Jump to content


S4GRU Premier Sponsor
  • Posts

  • Joined

  • Last visited

Profile Information

  • Phones/Devices
  • Gender
  • Location
  • Here for...
    4G Information
  • Interests

Geesmill's Achievements

Member Level:  1x Advanced

Member Level: 1x Advanced (7/12)



  1. Robert, I realize S4GRU has done raffles previously, but this seems like a great way to help increase contributions. I've been donating anyway, but the chance to win a replacement Moto X or a new iPhone and help keep S4GRU online is great.
  2. As a person in a GMO area, I certainly hope so. The day when I stop roaming off of VZW and ATT/Alltel will be great.
  3. There are a couple out there on S4GRU. http://s4gru.com/index.php?/topic/4713-republic-wireless-sprint-lte-moto-x/?hl=%20republic%20%20wireless
  4. I've got an Overdrive and it works well for me. My area has not got LTE as of yet, so it is good enough for now. When the backhaul shows up in the four corners I might pull the trigger on the LTE Mifi, but will have to wait and see how they are priced in the future. No point and spending very much on hardware for 500 MB/month.
  5. http://www.bloomberg.com/news/2014-05-07/son-makes-58-billion-on-alibaba-with-buffett-type-return.html Looks like Son will have no funding issues for the acquisition after the Alibaba payday.
  6. I could see how merging the two could make sense, but there might be some positives to having these two separate channels. Some people loath Sprint and don't comprehend that Boost and Virgin ride on Sprint. I see that as a group that is getting smaller, but these are just other avenues for Sprint to get minutes and data on network. Site utilization is what they are going for and that is why Sprint allows all the MVNOs to ride on their network. The MVNOs have different business plans, but all Sprint wants is usage at a profitable rate.
  7. Verge video on Moto's new headquarters and the upcoming 360 wearable.
  8. A demo of a Raspberry Pi phone. http://www.engadget.com/2014/04/28/raspberry-pi-modded-into-a-160-cellphone/#comments
  9. Well my area has had the builds and I'm enjoying some 800, but we are waiting on backhaul... Some day I guess. When I'm traveling I enjoy the speed of the LTE.
  10. I'm not sure on a lot of the new equipment deployed with the Network Vision upgrades, but on the old Lucent Mod 4.0 gear a restart command would take around that time for the radios to fire up again.
  11. Chances are you are correct about the sites being updated. Usually switch updates are pushed during off peak hours. Maintenance windows are usually during late night, when there is less load on the sites.
  12. Came across a youtube video of a wireless device dated from 1922 on British Pathe http://www.telegraph.co.uk/technology/news/10772434/British-Pathe-uploads-85000-historic-films-to-YouTube.html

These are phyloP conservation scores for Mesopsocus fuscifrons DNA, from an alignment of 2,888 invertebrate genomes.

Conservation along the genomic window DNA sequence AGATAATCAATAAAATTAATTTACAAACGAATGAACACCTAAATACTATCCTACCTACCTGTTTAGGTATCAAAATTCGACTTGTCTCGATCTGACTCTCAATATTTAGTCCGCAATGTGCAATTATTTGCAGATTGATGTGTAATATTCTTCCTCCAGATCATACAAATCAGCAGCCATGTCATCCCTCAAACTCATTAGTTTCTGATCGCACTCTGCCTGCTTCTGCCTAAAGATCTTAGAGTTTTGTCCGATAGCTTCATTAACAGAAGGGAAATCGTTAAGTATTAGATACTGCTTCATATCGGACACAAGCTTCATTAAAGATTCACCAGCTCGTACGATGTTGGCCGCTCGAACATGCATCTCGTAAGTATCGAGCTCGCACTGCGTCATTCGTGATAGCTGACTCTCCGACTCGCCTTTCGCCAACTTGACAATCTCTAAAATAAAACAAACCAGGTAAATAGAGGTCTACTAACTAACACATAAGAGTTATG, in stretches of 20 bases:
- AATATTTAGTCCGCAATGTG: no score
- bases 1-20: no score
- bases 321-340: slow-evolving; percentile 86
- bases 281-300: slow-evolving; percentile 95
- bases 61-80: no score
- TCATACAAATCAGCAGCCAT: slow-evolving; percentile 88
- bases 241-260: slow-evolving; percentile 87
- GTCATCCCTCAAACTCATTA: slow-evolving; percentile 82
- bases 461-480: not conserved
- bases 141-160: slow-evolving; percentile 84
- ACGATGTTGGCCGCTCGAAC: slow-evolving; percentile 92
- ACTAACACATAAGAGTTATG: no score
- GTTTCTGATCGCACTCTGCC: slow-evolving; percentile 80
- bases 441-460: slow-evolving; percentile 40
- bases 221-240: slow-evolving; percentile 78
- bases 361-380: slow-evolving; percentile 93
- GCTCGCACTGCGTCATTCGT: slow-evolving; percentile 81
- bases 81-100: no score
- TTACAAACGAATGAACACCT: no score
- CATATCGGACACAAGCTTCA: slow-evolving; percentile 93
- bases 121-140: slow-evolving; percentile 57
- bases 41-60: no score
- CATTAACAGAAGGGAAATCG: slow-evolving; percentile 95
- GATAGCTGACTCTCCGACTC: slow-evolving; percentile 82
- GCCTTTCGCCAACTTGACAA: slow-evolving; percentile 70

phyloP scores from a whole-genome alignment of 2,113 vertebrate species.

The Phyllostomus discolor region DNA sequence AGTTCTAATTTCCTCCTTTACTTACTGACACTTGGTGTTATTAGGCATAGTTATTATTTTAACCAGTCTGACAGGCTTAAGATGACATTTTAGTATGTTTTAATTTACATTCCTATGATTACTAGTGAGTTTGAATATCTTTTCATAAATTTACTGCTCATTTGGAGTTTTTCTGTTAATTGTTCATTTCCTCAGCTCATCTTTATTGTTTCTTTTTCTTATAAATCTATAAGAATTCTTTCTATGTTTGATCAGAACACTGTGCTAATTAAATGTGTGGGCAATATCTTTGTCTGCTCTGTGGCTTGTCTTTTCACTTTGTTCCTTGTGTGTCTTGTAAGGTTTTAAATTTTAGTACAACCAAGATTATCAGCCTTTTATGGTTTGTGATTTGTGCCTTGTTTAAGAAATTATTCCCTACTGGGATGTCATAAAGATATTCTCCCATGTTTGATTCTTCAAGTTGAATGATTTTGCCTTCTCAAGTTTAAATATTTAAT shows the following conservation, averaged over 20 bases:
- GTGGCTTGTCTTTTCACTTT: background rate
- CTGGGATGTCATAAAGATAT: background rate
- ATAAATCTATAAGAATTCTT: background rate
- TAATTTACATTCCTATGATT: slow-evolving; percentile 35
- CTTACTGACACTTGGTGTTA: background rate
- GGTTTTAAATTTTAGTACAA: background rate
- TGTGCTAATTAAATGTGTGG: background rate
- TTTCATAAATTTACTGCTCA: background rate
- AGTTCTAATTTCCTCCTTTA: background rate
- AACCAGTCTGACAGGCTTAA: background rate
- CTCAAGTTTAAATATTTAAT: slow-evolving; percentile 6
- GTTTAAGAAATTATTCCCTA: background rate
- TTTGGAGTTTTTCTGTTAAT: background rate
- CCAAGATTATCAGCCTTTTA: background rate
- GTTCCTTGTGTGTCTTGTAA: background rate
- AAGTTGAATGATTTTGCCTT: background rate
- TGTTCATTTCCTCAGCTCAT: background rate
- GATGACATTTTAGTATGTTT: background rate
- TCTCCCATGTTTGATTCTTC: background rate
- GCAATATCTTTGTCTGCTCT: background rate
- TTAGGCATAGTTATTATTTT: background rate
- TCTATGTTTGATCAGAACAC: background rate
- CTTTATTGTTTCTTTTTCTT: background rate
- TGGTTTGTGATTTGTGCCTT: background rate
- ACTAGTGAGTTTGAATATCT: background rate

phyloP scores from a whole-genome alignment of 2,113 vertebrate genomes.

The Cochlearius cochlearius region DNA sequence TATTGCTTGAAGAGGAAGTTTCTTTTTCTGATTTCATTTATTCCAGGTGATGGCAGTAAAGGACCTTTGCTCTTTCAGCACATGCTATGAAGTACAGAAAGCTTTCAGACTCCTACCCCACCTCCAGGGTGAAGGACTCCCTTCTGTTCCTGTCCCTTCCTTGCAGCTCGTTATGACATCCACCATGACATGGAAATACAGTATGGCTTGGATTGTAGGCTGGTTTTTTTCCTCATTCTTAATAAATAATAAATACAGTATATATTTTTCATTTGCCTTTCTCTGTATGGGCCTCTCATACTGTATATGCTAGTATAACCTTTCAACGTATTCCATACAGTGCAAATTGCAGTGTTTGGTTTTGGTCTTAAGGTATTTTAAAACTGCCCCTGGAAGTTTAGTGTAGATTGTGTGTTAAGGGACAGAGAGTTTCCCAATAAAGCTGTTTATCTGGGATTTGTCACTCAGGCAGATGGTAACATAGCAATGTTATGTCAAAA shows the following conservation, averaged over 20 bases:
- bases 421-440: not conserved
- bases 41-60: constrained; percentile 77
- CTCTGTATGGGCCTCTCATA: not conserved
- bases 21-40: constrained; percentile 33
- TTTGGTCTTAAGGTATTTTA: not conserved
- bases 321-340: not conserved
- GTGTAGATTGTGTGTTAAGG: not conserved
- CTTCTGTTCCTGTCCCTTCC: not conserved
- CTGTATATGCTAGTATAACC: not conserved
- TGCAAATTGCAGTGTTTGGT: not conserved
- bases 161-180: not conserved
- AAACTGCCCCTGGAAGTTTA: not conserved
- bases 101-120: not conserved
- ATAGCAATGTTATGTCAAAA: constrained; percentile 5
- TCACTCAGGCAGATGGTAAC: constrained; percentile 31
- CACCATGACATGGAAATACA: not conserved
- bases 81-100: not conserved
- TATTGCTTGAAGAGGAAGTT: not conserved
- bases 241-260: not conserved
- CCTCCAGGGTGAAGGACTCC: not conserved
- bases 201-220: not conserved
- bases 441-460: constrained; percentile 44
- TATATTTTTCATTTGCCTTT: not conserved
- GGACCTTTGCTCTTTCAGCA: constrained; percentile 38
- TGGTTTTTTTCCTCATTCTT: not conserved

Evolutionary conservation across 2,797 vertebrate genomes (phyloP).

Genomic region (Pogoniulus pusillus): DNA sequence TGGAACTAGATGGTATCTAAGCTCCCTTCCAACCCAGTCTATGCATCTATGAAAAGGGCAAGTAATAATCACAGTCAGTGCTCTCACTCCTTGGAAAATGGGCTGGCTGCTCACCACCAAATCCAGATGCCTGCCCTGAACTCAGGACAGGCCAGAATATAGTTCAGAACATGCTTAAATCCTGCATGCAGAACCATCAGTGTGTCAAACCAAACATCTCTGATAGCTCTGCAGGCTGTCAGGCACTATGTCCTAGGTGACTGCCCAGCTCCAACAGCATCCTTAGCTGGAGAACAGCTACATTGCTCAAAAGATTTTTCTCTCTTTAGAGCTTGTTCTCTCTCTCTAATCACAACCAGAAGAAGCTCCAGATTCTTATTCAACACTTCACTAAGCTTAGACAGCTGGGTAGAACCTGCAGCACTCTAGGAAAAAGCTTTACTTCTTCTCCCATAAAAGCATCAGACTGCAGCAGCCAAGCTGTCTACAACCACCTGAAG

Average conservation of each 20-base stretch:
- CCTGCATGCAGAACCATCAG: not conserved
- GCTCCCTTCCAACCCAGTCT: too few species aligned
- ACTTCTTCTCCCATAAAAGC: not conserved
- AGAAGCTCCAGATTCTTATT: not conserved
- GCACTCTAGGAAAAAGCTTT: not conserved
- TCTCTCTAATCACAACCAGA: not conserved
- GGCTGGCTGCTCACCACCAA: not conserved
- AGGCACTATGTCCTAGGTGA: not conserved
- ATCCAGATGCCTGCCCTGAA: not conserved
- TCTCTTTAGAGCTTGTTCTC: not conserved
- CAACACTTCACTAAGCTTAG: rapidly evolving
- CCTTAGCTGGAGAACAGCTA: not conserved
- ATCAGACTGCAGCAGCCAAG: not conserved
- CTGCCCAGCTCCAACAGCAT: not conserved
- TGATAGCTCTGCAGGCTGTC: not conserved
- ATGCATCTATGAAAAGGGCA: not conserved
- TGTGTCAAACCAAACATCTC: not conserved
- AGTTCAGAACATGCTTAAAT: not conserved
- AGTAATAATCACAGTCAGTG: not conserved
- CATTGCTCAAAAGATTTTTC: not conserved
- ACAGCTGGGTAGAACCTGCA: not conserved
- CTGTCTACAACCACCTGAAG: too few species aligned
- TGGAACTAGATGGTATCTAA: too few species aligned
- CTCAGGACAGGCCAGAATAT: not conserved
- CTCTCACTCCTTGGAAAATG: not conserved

13. I like the idea as Google as another option. I think this could really pick up some steam when LTE handsets are inter-operable on most all bands. I had this discussion on a different board a while back where the idea was brought up that a MVNO wouldn't have to pick just one carrier to partner with. Once the antenna and chipset designs are capable of cramming every band into one handset it would be possible to go with the carrier who ever best meets your business model. That could be providing a Least Cost Routing solution where carriers offer up network access on an open market platform where the access is bought and sold on an monthly, weekly, daily, and hourly basis. Electric Utilities operate in this fashion today with a fraction of the IT infrastructure that telecom employs. I know it is apples and oranges, but if any company has the money and computing know how to get a market as such up and running Page and Brin are the ones. Anyway I imagine if Google can't get the access they want they could always bid up prices in the next round of auctions. Maybe use that as a bargaining chip with existing carriers. At least in a Google MVNO situation the bits would be running through Sprint or VZW's network. A "The devil you know situation."
  14. I remember one of my relatives coming to visit one time and he had one of these. He was in school at the time and I keep wondering how he was able to come up with that amount of money. As I remember that Kyocera was not very affordable. Thanks for the stroll.
  15. Not exactly sure of the solution Dish is using, but chances are it would be a terrestrial solution to allow for lower latency and lower overall cost. I believe from the article there were two lines of thought, one was using Dish's AWS spectrum as backhaul and another part of the article referred to using 2.5 Ghz for the backhaul with lots of short hops. Wireless ISPs are not a new thing, but most times they are the provider of last resort. People attempt to get service from the phone/cable companies and in many rural settings WISPs are the only high-speed solution available. Ubiquiti is a gear maker for the WISP industry and late last year started a marketing campaign to get the word out on WISPs. http://www.goubiquiti.com
  • Create New...